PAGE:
DENVER — Peyton Manning is hurt — and he’s sorry he hurt his team.
“I thought I felt good enough to play,” Manning said Sunday after the worst performance of his career in Denver’s 29-13 loss to the Kansas City Chiefs.
“Maybe it was a false feeling or a wrong feeling.”
Manning knew the Broncos (7-2) were already missing stars DeMarcus Ware and Aqib Talib and that Emmanuel Sanders was hurting.
So, he gutted it out, telling his coach and athletic trainer he felt fine even though he’s been dealing with a sore right foot, throbbing ribs and aching right shoulder.
“By going out there and trying to help the team,” Manning lamented, “I ended up hurting the team.”
He finished the day with just 35 yards on 5-of-20 passing, zero touchdowns, four interceptions, two sacks and an almost unheard-of zero passer rating before being benched late in the third quarter in favor of longtime backup Brock Osweiler.
“He’s still a great quarterback — just not what he used to be,” Chiefs linebacker Derrick Johnson said.
With his first, modest completion, Manning set another milestone, supplanting Brett Favre for most career passing yards. But the Chiefs (4-5) prevented him from getting the one record he really wanted: most career wins.
They did it on the strength of five interceptions, five field goals and two touchdowns by Charcandrick West, including an 80-yard catch from Alex Smith.
Manning entered the day with 71,836 yards through the air, 2 shy of Favre’s record and tied with Favre with 186 victories.
Asked if he pulled Manning because of injuries or ineffectiveness, Broncos coach Gary Kubiak said, “To be honest with you, I was protecting him because I was worried about him.”
Kubiak promptly accepted the blame for the debacle, saying he was kicking himself for even playing Manning in the first place.
Manning, who refused to use injuries as an excuse, didn’t practice until Friday but on Saturday showed up in the trainer’s room with a new ailment — sore ribs.
“And I probably should have right there said, you know, no, he’s not going to go this week,” Kubiak said. “But he’s a competitor, he wanted to play.”
Kubiak is sticking with Manning — who has just nine TDs and an NFL-high 17 interceptions — as his starter. Asked if he’d start Osweiler at Chicago next week, Kubiak said, “Peyton’s our quarterback. If he’s healthy and ready to go, Peyton’s our quarterback.”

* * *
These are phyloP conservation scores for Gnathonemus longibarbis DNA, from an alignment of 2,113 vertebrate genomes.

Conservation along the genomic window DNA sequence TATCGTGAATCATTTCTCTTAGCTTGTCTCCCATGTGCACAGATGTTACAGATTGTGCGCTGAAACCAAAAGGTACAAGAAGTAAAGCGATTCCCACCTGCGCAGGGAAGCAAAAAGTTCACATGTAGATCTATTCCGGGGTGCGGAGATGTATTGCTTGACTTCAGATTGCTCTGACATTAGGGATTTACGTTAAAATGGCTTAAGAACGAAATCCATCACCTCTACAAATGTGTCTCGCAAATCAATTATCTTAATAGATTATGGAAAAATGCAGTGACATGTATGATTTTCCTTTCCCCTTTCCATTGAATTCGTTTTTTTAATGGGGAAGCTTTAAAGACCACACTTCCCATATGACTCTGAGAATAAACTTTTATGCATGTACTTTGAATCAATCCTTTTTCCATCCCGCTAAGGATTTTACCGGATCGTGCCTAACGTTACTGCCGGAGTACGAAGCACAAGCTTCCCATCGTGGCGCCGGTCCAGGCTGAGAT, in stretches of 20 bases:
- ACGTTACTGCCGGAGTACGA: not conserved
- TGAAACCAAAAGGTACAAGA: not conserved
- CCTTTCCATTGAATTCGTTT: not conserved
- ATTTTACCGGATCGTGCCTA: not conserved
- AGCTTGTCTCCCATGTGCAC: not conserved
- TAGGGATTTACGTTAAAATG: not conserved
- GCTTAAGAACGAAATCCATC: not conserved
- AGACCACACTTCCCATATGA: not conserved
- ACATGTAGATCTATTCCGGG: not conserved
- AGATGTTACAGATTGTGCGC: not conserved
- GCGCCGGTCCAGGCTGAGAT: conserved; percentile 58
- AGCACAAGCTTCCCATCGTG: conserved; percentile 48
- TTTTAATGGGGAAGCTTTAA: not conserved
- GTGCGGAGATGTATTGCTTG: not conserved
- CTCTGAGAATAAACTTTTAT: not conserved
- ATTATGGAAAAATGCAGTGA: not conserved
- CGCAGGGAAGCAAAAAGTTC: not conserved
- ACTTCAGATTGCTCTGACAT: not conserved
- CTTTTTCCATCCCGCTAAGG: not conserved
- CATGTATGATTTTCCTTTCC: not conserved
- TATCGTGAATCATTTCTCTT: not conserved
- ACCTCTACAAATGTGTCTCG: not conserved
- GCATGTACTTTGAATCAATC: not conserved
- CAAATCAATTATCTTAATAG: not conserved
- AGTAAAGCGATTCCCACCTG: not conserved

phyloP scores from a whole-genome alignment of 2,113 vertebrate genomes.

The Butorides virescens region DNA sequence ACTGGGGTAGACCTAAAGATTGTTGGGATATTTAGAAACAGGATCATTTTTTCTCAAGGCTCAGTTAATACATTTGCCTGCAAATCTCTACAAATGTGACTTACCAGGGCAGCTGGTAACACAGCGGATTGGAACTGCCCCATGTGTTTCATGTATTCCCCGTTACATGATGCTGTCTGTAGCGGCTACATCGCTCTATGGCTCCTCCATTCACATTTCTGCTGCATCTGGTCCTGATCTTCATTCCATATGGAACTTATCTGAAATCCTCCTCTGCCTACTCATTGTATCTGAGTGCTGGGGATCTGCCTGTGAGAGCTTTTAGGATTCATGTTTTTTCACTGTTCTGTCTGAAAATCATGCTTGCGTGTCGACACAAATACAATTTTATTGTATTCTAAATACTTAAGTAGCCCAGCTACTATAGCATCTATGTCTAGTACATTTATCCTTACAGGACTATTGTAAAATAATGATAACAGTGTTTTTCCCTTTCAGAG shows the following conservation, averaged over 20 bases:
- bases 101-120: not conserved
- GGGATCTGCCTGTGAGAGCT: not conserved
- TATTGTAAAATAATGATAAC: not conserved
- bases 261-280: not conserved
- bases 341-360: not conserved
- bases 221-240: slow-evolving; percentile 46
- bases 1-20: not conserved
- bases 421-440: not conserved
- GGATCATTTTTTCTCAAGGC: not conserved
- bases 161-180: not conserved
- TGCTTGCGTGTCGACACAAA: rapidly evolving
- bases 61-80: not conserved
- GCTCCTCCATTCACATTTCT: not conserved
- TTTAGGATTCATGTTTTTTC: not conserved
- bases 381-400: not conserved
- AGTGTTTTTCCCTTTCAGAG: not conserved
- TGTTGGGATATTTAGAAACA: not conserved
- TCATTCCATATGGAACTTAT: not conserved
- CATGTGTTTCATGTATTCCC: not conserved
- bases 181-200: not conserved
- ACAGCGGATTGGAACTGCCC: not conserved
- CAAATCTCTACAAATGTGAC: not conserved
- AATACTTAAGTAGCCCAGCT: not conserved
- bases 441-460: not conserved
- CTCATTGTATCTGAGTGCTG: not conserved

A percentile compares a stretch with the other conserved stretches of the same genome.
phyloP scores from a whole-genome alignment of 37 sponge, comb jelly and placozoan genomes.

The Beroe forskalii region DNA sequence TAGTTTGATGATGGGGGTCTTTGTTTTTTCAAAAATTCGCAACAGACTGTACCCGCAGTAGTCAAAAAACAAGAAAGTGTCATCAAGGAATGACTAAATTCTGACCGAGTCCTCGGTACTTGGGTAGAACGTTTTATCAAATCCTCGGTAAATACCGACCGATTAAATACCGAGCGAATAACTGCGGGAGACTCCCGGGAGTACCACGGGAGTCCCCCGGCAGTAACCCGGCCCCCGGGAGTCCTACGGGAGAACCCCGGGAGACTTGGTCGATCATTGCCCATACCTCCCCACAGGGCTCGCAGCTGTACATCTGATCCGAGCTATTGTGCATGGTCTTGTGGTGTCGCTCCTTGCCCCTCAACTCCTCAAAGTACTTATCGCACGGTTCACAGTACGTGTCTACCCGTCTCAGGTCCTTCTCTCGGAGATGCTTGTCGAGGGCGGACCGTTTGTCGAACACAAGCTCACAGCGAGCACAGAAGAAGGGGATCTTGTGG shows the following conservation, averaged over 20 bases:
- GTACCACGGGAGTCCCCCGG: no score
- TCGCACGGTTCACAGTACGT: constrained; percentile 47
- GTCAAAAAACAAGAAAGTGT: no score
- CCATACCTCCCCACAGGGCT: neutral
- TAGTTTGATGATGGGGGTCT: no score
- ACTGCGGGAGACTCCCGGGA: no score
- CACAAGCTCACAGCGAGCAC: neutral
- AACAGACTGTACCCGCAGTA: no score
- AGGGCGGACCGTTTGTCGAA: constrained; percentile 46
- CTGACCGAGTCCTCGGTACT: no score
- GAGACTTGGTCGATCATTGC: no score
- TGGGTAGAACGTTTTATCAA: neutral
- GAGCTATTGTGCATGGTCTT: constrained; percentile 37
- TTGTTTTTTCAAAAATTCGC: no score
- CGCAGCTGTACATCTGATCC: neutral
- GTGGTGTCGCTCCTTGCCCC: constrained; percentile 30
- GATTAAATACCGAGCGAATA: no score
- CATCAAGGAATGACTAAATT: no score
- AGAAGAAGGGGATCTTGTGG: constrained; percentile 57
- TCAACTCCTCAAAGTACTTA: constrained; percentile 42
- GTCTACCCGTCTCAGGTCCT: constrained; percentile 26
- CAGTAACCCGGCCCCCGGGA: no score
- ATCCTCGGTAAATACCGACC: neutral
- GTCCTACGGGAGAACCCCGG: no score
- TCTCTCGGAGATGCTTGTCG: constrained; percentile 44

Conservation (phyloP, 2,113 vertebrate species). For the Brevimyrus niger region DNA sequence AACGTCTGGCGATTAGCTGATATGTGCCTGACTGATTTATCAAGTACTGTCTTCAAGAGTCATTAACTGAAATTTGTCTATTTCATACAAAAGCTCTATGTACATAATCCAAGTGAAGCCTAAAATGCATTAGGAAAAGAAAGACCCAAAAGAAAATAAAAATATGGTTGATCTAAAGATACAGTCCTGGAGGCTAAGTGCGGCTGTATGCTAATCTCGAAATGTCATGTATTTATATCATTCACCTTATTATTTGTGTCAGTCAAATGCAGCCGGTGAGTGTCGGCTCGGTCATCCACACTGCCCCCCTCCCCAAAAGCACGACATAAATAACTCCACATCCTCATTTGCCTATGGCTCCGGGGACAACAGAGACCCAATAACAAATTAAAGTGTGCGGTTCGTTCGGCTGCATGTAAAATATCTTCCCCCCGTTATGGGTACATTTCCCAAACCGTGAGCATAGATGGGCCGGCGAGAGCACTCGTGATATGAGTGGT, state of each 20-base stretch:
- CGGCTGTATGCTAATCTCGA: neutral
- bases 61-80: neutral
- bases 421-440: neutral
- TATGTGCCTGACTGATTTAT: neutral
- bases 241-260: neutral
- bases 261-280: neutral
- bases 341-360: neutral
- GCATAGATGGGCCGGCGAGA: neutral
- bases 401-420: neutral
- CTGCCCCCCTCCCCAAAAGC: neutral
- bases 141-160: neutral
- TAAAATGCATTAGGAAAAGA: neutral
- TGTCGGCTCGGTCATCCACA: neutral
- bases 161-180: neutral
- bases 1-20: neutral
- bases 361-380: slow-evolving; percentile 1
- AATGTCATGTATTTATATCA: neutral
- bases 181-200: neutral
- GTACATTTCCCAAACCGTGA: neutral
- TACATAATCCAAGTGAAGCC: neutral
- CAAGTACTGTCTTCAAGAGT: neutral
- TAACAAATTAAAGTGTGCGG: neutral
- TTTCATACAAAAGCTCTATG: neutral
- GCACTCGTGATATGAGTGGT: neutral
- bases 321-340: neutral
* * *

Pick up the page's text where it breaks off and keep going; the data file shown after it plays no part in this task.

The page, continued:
That’s a big “if.”
“I think I’d like to be able to practice during the week,” Manning said. “I didn’t practice until Friday and that’s not ideal for anybody to go out and play, and so I’d like to be healthier to practice some on Wednesday, like I have in the past, and on Thursday.”
The only highlight for Manning was a 4-yard pass to running back Ronnie Hillman that gave him the record. Even that didn’t come until he’d thrown his first interception, gotten sacked and fumbled.
With Manning’s sore right foot preventing him from stepping into his passes properly and getting zip on his throws, Kubiak finally turned to Osweiler with Denver down 22-0.
The Broncos saw their nine-game AFC West winning streak come to an end with their first loss to the Chiefs since Tim Tebow was their quarterback in 2011.
The Chiefs won their third straight game thanks to a stifling defense and Cairo’s field goals of 48, 49, 34, 33 and 50 yards.
Safety T.J. Ward was ejected for punching wide receiver Jeremy Maclin, who took out Ward on West’s 80-yard TD catch-and-run that followed Eric Berry’s interception of Osweiler’s pass in the end zone.
“I got emotional. I didn’t really mean to punch,” Ward said, adding he’s concerned he’ll follow Talib on the NFL’s suspended list for losing his cool.
The game was halted after Manning’s milestone throw, and Joe Horrigan from the Pro Football Hall of Fame secured the ball.
“I think that’s an awkward situation to have any type of stoppage of play, in the middle of a game,” Manning said. “I wasn’t off to the best start.”
Manning surely wanted no mementoes from this game.